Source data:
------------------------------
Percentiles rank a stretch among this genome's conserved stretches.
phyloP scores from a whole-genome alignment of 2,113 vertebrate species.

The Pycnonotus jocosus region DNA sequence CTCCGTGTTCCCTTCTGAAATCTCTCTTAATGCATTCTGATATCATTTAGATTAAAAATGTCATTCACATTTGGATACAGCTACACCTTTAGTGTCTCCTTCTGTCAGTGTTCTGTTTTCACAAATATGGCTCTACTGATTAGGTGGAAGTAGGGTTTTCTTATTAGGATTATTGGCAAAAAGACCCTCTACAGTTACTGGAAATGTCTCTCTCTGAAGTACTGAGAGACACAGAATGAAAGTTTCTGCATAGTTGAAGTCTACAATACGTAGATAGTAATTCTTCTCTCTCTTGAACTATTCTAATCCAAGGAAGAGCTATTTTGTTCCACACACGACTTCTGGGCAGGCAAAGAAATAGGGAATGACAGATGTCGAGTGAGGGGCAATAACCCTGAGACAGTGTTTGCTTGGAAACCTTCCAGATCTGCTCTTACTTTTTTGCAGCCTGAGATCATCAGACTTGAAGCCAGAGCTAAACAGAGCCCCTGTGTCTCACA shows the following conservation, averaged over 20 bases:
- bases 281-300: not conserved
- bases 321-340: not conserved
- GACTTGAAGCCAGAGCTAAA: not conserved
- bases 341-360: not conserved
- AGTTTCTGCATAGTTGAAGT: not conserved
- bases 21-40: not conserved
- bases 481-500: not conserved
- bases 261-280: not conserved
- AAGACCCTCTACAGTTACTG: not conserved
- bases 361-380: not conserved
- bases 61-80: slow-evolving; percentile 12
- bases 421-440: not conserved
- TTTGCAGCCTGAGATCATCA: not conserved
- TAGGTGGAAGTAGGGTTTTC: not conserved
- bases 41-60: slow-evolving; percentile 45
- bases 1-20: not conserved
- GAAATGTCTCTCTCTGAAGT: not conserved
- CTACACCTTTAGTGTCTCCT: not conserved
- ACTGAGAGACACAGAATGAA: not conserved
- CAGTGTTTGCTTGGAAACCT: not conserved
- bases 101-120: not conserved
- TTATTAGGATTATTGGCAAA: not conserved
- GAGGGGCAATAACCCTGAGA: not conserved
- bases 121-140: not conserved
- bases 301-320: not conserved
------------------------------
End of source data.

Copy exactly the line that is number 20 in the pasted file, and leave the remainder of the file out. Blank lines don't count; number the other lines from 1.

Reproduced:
- GAAATGTCTCTCTCTGAAGT: not conserved